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Healthy Men

Losing Weight, Part II
Moderation vs. the latest fad

By Johnny Lucas

Having declared in this column two weeks ago the beginning of my program to lose weight, I've also mentioned my intention to friends. (Yes, I still talk to people who are not on the Net.) My friends always have an opinion to share, and I'm getting lots of diet advice.

Man Eating "I'm the expert on dieting, I've been on them all," declared my downstairs neighbor. And here's the greatest gem of fad diet wisdom this side of afternoon talk shows, this advice even makes the All-Banana Diet look absolutely normal. I was told: "Don't eat anything white. White things are full of fat." Hello chocolate, good-bye vanilla.

For a voice from the other end of the spectrum, I spoke to Susan Main of the National Eating Disorder Information Centre in Toronto about fad diets. She didn't mince her words: "There is no good thing about a fad diet." Well, how about the fact that any alternate diet might at least break poor eating habits and let you make a fresh start on some more moderate behavior?

Still, she gave fads no mercy. "Having someone else dictate your food choices is not something we'd ever endorse. Eating all foods that you enjoy and find pleasurable is what healthy eating is all about." I told Main that I enjoyed cheezies but that I had gone cold turkey on them, at least for now, but she still didn't let me off the hook. "To eliminate your cheese snacks may not be healthy either. Deprivation sets up the desire to have that denied food."

With my diet intentions out in the open, it's easier for me to decline the second helping without insulting the host. Last night at dinner with friends, I had one serving of lasagna, one glass of wine and one small cookie for dessert. Some of the people at the table had seconds on lasagna, two glasses of wine and several cookies. By no means was I on starvation rations, but I consumed half of what several of my friends ate.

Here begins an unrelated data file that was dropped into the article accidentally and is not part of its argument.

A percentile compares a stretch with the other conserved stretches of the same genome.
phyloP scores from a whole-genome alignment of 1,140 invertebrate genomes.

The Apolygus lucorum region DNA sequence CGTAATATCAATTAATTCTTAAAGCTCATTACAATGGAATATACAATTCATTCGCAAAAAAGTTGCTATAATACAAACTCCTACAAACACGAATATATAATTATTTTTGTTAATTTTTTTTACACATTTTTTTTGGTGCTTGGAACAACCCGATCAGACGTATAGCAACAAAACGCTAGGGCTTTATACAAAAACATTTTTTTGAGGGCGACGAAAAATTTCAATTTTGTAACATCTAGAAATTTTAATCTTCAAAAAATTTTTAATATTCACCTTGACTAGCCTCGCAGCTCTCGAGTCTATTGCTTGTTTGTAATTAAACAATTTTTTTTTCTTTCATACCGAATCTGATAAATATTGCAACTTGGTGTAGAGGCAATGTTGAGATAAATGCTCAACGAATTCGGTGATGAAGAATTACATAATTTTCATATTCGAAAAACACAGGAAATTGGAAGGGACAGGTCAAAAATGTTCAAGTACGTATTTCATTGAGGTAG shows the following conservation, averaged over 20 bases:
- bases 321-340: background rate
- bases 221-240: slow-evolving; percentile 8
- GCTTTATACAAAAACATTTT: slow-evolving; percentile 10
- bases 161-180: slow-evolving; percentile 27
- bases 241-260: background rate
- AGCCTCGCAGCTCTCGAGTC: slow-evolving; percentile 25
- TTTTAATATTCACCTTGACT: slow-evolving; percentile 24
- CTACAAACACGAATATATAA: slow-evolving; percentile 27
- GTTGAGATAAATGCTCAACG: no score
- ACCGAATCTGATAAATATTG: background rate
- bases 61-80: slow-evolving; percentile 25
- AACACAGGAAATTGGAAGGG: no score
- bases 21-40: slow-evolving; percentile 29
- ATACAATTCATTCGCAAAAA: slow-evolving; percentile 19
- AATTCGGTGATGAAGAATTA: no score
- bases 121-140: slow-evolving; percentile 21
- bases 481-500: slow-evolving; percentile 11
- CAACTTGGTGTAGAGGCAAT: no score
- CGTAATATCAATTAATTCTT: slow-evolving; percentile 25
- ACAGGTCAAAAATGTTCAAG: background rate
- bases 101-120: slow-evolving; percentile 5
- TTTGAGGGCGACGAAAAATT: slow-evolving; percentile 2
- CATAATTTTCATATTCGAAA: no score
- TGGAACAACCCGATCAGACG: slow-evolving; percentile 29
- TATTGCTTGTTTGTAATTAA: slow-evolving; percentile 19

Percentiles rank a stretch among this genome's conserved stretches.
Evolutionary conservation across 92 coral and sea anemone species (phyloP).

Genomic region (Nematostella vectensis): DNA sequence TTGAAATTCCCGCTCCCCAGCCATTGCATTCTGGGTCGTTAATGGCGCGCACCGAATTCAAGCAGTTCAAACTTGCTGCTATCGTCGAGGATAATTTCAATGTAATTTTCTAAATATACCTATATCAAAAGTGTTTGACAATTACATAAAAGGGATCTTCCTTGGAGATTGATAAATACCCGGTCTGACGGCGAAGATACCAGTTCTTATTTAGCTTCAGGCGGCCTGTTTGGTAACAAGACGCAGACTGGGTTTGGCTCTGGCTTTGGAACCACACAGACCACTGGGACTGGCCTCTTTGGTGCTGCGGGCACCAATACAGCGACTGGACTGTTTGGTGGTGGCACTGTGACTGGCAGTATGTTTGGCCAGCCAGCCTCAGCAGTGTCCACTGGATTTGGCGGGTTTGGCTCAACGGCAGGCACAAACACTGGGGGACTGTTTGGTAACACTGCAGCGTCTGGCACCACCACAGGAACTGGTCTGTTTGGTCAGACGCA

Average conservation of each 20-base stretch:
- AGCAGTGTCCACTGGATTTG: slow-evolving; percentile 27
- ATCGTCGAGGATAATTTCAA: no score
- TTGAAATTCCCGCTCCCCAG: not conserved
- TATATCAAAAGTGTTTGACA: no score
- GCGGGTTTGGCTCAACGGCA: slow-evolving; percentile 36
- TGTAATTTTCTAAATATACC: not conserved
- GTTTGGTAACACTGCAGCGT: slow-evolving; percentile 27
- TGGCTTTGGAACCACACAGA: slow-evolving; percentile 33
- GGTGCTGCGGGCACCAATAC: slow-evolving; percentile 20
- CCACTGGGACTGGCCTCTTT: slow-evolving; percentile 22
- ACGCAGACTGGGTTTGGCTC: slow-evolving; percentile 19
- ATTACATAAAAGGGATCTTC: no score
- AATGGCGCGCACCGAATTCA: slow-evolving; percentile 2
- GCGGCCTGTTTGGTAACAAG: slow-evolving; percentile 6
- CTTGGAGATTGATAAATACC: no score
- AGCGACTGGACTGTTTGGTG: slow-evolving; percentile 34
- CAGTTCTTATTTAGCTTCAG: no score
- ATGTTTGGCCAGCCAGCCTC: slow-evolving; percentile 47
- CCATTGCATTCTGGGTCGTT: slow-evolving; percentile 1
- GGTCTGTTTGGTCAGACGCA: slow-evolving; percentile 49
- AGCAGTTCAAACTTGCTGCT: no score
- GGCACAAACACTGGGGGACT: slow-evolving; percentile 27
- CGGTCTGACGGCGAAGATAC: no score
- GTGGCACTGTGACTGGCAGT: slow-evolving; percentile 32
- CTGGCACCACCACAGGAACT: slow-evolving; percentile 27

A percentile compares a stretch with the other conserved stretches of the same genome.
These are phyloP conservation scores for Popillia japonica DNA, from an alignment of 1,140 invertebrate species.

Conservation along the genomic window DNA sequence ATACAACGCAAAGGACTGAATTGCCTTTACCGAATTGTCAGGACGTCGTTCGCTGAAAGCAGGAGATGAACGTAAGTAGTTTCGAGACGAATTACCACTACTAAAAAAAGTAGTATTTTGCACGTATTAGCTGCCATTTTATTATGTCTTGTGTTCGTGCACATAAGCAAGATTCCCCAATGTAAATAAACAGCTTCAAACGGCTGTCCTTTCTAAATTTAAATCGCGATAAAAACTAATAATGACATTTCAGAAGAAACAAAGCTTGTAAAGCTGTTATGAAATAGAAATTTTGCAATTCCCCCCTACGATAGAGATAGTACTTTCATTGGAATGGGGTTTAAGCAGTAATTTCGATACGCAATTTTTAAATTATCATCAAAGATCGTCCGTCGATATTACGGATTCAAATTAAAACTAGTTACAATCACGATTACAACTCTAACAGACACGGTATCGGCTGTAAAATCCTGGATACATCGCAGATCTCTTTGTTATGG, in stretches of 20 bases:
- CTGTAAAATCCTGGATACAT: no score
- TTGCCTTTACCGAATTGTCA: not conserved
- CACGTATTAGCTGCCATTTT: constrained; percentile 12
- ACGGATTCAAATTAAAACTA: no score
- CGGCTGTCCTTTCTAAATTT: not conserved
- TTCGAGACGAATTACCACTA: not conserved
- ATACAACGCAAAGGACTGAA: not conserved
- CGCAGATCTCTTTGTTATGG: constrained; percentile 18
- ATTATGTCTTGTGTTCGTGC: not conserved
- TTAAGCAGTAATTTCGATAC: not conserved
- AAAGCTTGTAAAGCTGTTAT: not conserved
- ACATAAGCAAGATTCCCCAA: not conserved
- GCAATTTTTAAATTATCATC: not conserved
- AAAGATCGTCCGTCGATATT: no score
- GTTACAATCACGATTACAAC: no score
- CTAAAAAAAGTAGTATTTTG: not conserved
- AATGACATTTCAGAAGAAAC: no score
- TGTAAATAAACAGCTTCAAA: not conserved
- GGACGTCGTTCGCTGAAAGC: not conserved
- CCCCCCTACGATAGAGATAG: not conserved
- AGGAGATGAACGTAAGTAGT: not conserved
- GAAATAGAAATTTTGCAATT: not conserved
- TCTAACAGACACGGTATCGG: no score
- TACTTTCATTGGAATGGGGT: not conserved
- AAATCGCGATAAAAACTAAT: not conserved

So here's my report on two weeks of my "regimen of moderation," on which I've kept my commitment to eat less and exercise more. I have been mindful of everything I've eaten and drunk. The only foods I've stayed away from entirely have been large heavy desserts and, as promised two weeks ago, I have not touched a single snack wrapped in plastic.

And then there's exercise. I bought a membership at the nearest facility with a pool where I now routinely swim half a mile about every other day. My friend who eschews white food says that swimming is not a good exercise because it does not increase your Base Metabolic Rate because your body temperature does not rise very much while swimming. It's true that I've never worked up much of a sweat in the pool. But, hey, it's exercise, and that's better than I was doing three weeks ago.

I do feel better, I feel ready to exercise even more, and I definitely do not feel that I'm suffering. I haven't lost enough weight to wear the belt I bought 25 years ago, but, to use a food metaphor, I view this progress as an appetizer and I can almost taste success.

Do you really need to know the number of pounds, if any, I've lost? It's true that I have shed some pounds, and frankly, although I'm pleased, I don't feel that I've done enough to deserve being without all of them. The number of pounds I've lost in the first two weeks on my all-new, latest fad "regimen of moderation" (you heard that term here first) is four.

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Johnny Lucas is still a moderately overweight Toronto writer

illustration by Scot Ritchie


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